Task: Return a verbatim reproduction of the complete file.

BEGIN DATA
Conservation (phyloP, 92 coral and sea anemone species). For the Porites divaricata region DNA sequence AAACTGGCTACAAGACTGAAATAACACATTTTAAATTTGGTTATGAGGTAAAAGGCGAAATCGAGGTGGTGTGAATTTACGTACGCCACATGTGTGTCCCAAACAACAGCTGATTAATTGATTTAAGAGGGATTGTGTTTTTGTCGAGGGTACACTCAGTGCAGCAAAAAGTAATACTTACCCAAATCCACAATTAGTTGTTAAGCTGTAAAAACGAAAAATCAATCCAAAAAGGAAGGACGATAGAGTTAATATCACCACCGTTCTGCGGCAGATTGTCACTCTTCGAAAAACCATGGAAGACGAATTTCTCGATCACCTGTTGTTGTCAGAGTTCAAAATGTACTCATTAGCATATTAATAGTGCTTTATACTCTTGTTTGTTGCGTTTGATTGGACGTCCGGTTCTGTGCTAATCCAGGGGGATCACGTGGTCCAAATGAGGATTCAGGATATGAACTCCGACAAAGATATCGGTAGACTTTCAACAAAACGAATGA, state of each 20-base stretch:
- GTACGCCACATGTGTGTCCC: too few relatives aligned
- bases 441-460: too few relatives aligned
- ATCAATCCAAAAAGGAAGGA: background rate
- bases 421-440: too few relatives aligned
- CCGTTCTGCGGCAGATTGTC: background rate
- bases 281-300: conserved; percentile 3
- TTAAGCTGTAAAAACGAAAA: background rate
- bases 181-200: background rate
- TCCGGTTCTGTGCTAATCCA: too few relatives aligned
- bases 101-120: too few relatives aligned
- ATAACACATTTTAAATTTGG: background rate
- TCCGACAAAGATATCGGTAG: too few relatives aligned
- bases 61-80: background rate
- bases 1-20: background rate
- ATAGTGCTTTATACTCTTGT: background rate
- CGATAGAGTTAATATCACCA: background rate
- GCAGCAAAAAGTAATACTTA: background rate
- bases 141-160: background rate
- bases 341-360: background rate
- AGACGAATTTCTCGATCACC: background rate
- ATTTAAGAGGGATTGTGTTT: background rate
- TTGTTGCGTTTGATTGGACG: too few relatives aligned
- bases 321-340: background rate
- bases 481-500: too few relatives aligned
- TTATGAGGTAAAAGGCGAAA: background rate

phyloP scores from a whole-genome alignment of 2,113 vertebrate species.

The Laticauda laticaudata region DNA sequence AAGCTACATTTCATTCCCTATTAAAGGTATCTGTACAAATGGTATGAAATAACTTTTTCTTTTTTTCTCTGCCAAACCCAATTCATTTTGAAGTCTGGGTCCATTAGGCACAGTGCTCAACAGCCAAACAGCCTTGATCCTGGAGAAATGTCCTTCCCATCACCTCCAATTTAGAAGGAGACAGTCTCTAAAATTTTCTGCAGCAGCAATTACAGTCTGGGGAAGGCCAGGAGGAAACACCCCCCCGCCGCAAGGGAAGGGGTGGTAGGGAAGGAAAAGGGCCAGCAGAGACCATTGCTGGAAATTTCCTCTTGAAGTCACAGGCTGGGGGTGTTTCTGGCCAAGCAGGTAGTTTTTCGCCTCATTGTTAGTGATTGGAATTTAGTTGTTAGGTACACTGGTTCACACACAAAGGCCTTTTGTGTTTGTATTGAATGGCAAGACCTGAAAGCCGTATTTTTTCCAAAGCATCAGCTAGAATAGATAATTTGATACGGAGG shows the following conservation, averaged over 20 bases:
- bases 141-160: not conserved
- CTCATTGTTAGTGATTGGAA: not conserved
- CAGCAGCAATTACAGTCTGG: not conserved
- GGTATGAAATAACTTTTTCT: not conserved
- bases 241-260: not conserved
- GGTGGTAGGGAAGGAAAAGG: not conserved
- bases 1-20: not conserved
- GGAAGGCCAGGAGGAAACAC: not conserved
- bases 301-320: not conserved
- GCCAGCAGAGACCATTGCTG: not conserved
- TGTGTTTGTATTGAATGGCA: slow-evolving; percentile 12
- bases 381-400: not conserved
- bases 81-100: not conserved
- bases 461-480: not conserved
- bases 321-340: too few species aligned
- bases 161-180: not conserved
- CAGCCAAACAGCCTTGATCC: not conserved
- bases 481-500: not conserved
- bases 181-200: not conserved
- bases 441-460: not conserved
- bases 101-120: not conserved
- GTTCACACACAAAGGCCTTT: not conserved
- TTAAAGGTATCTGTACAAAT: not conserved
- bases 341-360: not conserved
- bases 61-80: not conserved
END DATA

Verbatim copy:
Conservation (phyloP, 92 coral and sea anemone species). For the Porites divaricata region DNA sequence AAACTGGCTACAAGACTGAAATAACACATTTTAAATTTGGTTATGAGGTAAAAGGCGAAATCGAGGTGGTGTGAATTTACGTACGCCACATGTGTGTCCCAAACAACAGCTGATTAATTGATTTAAGAGGGATTGTGTTTTTGTCGAGGGTACACTCAGTGCAGCAAAAAGTAATACTTACCCAAATCCACAATTAGTTGTTAAGCTGTAAAAACGAAAAATCAATCCAAAAAGGAAGGACGATAGAGTTAATATCACCACCGTTCTGCGGCAGATTGTCACTCTTCGAAAAACCATGGAAGACGAATTTCTCGATCACCTGTTGTTGTCAGAGTTCAAAATGTACTCATTAGCATATTAATAGTGCTTTATACTCTTGTTTGTTGCGTTTGATTGGACGTCCGGTTCTGTGCTAATCCAGGGGGATCACGTGGTCCAAATGAGGATTCAGGATATGAACTCCGACAAAGATATCGGTAGACTTTCAACAAAACGAATGA, state of each 20-base stretch:
- GTACGCCACATGTGTGTCCC: too few relatives aligned
- bases 441-460: too few relatives aligned
- ATCAATCCAAAAAGGAAGGA: background rate
- bases 421-440: too few relatives aligned
- CCGTTCTGCGGCAGATTGTC: background rate
- bases 281-300: conserved; percentile 3
- TTAAGCTGTAAAAACGAAAA: background rate
- bases 181-200: background rate
- TCCGGTTCTGTGCTAATCCA: too few relatives aligned
- bases 101-120: too few relatives aligned
- ATAACACATTTTAAATTTGG: background rate
- TCCGACAAAGATATCGGTAG: too few relatives aligned
- bases 61-80: background rate
- bases 1-20: background rate
- ATAGTGCTTTATACTCTTGT: background rate
- CGATAGAGTTAATATCACCA: background rate
- GCAGCAAAAAGTAATACTTA: background rate
- bases 141-160: background rate
- bases 341-360: background rate
- AGACGAATTTCTCGATCACC: background rate
- ATTTAAGAGGGATTGTGTTT: background rate
- TTGTTGCGTTTGATTGGACG: too few relatives aligned
- bases 321-340: background rate
- bases 481-500: too few relatives aligned
- TTATGAGGTAAAAGGCGAAA: background rate

phyloP scores from a whole-genome alignment of 2,113 vertebrate species.

The Laticauda laticaudata region DNA sequence AAGCTACATTTCATTCCCTATTAAAGGTATCTGTACAAATGGTATGAAATAACTTTTTCTTTTTTTCTCTGCCAAACCCAATTCATTTTGAAGTCTGGGTCCATTAGGCACAGTGCTCAACAGCCAAACAGCCTTGATCCTGGAGAAATGTCCTTCCCATCACCTCCAATTTAGAAGGAGACAGTCTCTAAAATTTTCTGCAGCAGCAATTACAGTCTGGGGAAGGCCAGGAGGAAACACCCCCCCGCCGCAAGGGAAGGGGTGGTAGGGAAGGAAAAGGGCCAGCAGAGACCATTGCTGGAAATTTCCTCTTGAAGTCACAGGCTGGGGGTGTTTCTGGCCAAGCAGGTAGTTTTTCGCCTCATTGTTAGTGATTGGAATTTAGTTGTTAGGTACACTGGTTCACACACAAAGGCCTTTTGTGTTTGTATTGAATGGCAAGACCTGAAAGCCGTATTTTTTCCAAAGCATCAGCTAGAATAGATAATTTGATACGGAGG shows the following conservation, averaged over 20 bases:
- bases 141-160: not conserved
- CTCATTGTTAGTGATTGGAA: not conserved
- CAGCAGCAATTACAGTCTGG: not conserved
- GGTATGAAATAACTTTTTCT: not conserved
- bases 241-260: not conserved
- GGTGGTAGGGAAGGAAAAGG: not conserved
- bases 1-20: not conserved
- GGAAGGCCAGGAGGAAACAC: not conserved
- bases 301-320: not conserved
- GCCAGCAGAGACCATTGCTG: not conserved
- TGTGTTTGTATTGAATGGCA: slow-evolving; percentile 12
- bases 381-400: not conserved
- bases 81-100: not conserved
- bases 461-480: not conserved
- bases 321-340: too few species aligned
- bases 161-180: not conserved
- CAGCCAAACAGCCTTGATCC: not conserved
- bases 481-500: not conserved
- bases 181-200: not conserved
- bases 441-460: not conserved
- bases 101-120: not conserved
- GTTCACACACAAAGGCCTTT: not conserved
- TTAAAGGTATCTGTACAAAT: not conserved
- bases 341-360: not conserved
- bases 61-80: not conserved